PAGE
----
I originally started the quest for educator cadges with Google. Google Certified Educator is a title I’ve held for the past few years. Basically it means you have a good working knowledge of the Google Suite (Docs, Sheets, Slides, etc.) and have a good working knowledge of using them in the classroom. I’ve gone through both iterations of this process and if technology is your thing as a teacher there’s no reason you shouldn’t do this. It will cost you $30 total to become a Level 1 & 2 certified educator and about 10 hours total. This is all assuming you have a decent knowledge of all these products (your mileage may vary).
I’m not preparing to take the Google Certified Trainer course to take this to the next level. It’s another $15 and some more training courses. I’m already doing a lot of district level training for the social studies department, so this seems natural to me. There’s another level that seems more nebulous to me (Google Certified Innovator) that I might look into some time, but not right now.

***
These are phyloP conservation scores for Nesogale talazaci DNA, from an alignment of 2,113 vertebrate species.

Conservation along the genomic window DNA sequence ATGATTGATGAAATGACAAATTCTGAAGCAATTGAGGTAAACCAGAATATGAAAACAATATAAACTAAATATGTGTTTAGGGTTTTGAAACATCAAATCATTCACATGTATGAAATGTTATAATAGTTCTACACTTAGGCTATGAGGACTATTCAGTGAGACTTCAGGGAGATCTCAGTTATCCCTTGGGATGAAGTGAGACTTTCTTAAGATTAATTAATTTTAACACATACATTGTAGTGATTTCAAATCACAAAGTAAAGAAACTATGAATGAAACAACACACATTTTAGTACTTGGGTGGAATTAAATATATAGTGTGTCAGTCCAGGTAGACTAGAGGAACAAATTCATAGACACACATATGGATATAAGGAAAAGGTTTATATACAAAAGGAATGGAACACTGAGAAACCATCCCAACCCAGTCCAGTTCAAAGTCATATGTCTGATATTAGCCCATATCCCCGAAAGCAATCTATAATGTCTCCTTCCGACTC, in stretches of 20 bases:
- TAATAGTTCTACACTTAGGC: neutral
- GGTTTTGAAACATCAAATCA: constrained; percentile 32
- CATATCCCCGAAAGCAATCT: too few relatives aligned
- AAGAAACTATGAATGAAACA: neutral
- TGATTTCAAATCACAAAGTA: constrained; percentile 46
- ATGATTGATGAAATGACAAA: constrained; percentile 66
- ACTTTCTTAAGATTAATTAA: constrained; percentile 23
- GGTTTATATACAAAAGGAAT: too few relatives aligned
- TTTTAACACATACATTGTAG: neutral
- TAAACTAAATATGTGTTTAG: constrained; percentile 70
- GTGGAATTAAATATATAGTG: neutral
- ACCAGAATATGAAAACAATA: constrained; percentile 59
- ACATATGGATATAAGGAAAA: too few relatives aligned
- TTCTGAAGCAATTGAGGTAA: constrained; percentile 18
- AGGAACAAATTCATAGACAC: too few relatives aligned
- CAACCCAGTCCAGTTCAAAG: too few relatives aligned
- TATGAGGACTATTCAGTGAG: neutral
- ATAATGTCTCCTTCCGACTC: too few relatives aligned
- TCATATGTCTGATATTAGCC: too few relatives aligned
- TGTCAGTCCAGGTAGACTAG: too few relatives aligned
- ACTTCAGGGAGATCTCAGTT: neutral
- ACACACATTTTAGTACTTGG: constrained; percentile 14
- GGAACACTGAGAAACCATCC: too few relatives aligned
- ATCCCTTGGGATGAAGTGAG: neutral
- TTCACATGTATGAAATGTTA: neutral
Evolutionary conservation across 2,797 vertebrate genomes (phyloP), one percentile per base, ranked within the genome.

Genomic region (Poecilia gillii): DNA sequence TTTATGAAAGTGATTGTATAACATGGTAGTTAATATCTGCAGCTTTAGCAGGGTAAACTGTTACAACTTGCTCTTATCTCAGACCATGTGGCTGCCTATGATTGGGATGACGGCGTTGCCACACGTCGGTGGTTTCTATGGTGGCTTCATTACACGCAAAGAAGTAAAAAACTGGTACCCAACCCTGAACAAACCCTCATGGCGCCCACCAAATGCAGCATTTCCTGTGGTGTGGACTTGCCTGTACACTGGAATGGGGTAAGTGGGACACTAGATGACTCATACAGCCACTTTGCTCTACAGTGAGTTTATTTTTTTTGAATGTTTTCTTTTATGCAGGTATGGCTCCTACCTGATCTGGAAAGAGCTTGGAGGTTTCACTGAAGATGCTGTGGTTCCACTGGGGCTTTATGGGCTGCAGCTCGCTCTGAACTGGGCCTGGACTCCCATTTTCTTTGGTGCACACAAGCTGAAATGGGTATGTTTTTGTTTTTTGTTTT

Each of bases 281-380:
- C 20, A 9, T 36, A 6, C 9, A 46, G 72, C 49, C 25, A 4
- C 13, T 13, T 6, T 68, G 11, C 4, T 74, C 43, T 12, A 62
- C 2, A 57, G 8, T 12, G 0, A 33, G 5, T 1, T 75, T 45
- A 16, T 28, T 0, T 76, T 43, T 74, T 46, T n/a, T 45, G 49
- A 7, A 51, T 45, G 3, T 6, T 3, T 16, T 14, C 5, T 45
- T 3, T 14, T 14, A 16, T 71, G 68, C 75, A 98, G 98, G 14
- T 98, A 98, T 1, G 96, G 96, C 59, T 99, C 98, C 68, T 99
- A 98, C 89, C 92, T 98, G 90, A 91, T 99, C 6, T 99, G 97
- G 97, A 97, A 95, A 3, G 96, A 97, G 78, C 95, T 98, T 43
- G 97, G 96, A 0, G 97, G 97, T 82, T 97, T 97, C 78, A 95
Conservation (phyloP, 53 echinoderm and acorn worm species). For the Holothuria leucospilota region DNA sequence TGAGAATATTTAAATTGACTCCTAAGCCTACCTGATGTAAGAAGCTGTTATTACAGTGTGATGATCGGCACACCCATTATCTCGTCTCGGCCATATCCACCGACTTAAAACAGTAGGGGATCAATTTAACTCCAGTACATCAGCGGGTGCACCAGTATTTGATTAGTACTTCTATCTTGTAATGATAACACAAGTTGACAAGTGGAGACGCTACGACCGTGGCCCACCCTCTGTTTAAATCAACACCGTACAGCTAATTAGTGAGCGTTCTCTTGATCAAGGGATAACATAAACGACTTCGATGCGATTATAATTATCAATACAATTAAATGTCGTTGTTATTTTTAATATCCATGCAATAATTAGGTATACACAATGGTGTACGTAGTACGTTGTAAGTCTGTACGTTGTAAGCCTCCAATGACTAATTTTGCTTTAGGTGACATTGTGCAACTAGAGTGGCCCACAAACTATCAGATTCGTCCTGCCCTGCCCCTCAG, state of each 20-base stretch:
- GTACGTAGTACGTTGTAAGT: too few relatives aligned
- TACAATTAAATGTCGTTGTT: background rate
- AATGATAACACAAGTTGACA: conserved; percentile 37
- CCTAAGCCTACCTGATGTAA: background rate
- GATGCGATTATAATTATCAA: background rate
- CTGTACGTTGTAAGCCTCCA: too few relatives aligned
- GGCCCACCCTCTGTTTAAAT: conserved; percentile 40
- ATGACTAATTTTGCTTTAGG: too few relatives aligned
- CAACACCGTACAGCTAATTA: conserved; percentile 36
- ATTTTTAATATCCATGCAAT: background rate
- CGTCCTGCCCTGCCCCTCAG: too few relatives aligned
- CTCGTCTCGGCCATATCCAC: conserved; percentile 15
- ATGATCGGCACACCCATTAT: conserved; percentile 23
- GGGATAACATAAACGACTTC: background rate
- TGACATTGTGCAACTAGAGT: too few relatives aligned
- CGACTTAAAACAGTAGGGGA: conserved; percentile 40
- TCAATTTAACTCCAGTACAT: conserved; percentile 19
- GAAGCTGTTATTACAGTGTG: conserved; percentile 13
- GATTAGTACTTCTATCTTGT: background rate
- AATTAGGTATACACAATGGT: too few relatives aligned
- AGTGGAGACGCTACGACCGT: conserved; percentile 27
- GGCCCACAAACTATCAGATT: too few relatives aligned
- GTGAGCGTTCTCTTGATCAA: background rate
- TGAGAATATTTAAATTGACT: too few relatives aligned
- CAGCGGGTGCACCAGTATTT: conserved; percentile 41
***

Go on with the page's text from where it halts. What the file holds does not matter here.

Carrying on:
I’ve always been aware of the Apple Certified Educator program, but the process seemed too daunting when I used Apple products in the classroom, so I passed on it. I’m going to look it up soon. Yesterday, I looked at the Microsoft Program and I’m intrigued and frustrated at the same time. It’s a badge based system (which I like), but it seems to just drop you into the program without much help (which I don’t like). I’ll mess around with it some more, but if I can’t figure it out after a few sittings I’ll probably pass.